A few thoughts on who is up and who is down after the first week…
First up, it is safe to say things are not going to plan for Alberto Contador. He got booed last Saturday but like I said a week ago, he’d been avoiding the French media and whilst this was ugly, he missed a trick to get the public on side with some TV appearances before the race. At the least he could have started his opening press conference with a “fact pack” for the media.
Image and presentation aside, the real story was his time loss on the opening stage. Scanning the media during the week I couldn’t help notice a few headlines saying he might have lost the Tour de France and to this day bookmakers have been adjusting his odds. Now Andy Shleck is narrowly the favourite to win with the bookmakers.
For me it’s a bit like a stockmarket panic. The headlines are full of drama: “crash”, “meltdown”, “billions of dollars wiped off the value of stocks”. Yet when the markets go up, there’s rarely the matching headline of “melt up” or “billions wiped on the value of stocks”. The business pages and sports pages of a newspaper share the aspect that someone or something is constantly up or down but in reality Contador’s loss so far is small. There are many mountain stages to come and it’s quite possible that a couple of trade mark attacks put him in the lead. We’ll see, we won’t know until the Pyrenees arrive.
Stockmarkets have crashes just like riders. Several contenders for the race have gone already, with Bradley Wiggins crashing out today as has Janez Brajkovic and even outsider Christophe Kern. It’s all sad to see, because we want to see drama and action but not of this sort. There are videos on youtube of “best crashes” and people sometimes laugh at certain riders and teams but for me it’s rarely entertaining.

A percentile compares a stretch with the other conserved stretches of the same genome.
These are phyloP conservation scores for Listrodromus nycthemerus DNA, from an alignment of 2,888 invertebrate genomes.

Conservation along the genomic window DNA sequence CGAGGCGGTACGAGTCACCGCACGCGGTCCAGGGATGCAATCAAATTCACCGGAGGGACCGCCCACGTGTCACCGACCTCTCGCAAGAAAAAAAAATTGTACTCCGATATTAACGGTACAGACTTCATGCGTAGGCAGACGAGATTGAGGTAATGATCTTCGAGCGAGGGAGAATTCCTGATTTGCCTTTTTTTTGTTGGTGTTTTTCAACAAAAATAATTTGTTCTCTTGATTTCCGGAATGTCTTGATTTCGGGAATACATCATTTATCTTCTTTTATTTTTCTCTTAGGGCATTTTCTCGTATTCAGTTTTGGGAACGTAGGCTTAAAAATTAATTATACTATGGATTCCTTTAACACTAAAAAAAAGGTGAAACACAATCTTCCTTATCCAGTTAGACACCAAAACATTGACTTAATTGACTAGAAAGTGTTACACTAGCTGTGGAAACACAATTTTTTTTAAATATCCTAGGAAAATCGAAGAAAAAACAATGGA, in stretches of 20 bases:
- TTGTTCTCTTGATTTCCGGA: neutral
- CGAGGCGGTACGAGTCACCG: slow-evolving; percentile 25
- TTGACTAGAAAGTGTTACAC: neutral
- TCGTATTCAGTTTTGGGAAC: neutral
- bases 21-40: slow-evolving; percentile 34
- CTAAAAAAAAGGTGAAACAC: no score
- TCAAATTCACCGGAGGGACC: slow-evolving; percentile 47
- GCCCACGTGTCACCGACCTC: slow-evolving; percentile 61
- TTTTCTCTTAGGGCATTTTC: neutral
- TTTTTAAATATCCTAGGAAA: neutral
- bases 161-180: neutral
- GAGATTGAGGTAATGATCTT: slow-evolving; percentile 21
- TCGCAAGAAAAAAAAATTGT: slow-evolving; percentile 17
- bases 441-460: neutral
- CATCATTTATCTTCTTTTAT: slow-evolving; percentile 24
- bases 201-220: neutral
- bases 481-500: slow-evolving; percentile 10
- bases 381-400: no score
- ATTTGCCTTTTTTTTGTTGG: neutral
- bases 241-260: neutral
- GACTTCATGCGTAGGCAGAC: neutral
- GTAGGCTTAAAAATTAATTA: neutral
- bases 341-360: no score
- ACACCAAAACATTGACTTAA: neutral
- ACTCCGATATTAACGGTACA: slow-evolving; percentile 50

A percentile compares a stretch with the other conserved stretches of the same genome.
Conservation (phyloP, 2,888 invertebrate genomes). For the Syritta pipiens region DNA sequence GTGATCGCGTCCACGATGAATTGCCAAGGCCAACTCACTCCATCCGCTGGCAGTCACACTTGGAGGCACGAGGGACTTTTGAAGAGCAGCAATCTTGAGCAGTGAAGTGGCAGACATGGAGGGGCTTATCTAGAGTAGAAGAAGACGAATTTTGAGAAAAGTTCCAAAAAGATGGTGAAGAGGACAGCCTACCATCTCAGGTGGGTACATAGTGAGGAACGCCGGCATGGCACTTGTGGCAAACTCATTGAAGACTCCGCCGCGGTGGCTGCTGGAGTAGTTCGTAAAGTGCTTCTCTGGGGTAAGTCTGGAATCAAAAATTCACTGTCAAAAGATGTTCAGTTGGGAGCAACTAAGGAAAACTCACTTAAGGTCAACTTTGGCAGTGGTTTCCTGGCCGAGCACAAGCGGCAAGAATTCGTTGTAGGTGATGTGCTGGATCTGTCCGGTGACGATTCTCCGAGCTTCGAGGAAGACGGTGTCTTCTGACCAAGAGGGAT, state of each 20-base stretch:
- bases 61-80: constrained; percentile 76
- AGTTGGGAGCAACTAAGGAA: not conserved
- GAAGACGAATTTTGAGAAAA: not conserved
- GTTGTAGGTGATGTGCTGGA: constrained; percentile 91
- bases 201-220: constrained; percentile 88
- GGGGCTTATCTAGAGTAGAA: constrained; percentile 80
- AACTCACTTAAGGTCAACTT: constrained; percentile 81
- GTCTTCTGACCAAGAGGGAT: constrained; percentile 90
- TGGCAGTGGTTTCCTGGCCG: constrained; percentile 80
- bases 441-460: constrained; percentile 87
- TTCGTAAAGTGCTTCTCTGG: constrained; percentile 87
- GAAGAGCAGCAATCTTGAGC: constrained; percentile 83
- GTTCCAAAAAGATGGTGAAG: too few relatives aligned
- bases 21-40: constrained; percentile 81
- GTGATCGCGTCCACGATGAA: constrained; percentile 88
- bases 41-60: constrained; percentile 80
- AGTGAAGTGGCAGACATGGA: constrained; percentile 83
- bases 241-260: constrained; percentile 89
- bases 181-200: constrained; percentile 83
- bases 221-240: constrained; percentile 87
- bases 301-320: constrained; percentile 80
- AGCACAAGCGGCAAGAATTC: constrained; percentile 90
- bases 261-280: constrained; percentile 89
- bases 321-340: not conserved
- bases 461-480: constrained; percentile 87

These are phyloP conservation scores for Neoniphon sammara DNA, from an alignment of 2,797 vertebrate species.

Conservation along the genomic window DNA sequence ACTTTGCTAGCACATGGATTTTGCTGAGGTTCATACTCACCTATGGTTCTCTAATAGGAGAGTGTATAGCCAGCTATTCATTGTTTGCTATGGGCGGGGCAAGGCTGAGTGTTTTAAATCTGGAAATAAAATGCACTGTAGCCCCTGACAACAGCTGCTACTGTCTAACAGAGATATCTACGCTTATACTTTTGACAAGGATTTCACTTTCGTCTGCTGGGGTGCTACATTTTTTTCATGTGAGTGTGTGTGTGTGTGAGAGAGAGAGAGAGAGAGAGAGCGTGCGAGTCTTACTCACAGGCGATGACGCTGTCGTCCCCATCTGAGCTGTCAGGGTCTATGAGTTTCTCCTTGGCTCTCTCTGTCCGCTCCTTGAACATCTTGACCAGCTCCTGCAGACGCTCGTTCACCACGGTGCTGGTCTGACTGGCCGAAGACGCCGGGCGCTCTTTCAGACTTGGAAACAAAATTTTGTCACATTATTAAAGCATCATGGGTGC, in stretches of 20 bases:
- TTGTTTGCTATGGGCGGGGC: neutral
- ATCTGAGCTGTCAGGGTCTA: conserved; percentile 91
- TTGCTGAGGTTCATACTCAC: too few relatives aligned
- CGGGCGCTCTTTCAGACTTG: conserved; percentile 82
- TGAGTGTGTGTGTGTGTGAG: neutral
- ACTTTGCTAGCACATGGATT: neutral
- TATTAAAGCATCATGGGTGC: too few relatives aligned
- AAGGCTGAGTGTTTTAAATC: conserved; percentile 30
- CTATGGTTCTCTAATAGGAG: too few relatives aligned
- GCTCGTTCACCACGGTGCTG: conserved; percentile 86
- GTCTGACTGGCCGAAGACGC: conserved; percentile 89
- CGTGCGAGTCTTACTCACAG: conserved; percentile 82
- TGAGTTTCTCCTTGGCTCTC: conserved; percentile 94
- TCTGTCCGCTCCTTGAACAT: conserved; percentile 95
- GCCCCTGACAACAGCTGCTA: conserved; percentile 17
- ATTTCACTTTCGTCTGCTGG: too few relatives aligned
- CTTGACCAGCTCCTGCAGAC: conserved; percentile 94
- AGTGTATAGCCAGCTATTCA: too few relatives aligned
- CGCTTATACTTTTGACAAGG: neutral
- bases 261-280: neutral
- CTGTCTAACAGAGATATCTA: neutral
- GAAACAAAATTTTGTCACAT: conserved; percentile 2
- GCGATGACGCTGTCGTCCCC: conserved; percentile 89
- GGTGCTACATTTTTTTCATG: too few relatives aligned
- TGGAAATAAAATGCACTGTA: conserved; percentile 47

That said there was a moment when Cofidis’s David Moncoutié braked hard to avoid a crash and came to a stop alongside others who’d just avoided the same crash, only to find Moncoutié falling sideways and they went down like dominoes. Nobody was harmed so you can look back and chuckle if you want.
Tom Boonen left the race but he was never quite this week, I was expecting him to enjoy the varied finishes a bit more given he’s no longer contesting the pure sprints.
Two stage wins and the yellow jersey for several days, the team could quit the race tomorrow and hail the race a total success. One of the best things with the team is the obvious joy in winning, sometimes crossing the line first is about more than “being professional” or “doing the job well”, it’s a dream come true and you could sense the enjoyment and pride in the team.
Plus if I had to pick a rider of the week, perhaps it’s Thor Hushovd. His spell in yellow was sealed by using the big ring up to Mûr-de-Bretagne and we saw him give Tyler Farrar a stage-winning leadout.
Missing in action?
It’s early but I’ve hardly seen Katusha in the race. Liquigas are very visible thanks to the lime green but they seem to pop up and guard Ivan Basso at certain moments before vanishing. Talking of bright kit, if it wasn’t for Adriano Malori’s move yesterday I’d have almost missed Lampre-ISD. This isn’t meant in mockery, just an observation, perhaps things will change this week.
The best week?
More broadly it’s been an exciting first week. Riders might be worried about safety and some of the sprinters complain about the lack of flat “boulevard” finishes but few viewers will complain too much, especially those who lived through the 1990s and the forumula of first week = sprints.
Yes every breakaway gets reeled in but the varied terrain before the finish line has provided plenty of excitement. Whisper it but once the race hits the mountains it’s possible the overall classification takes shape too quickly and the excitement fades a bit. We’re not there yet and here’s hoping things continue. Vive le tour!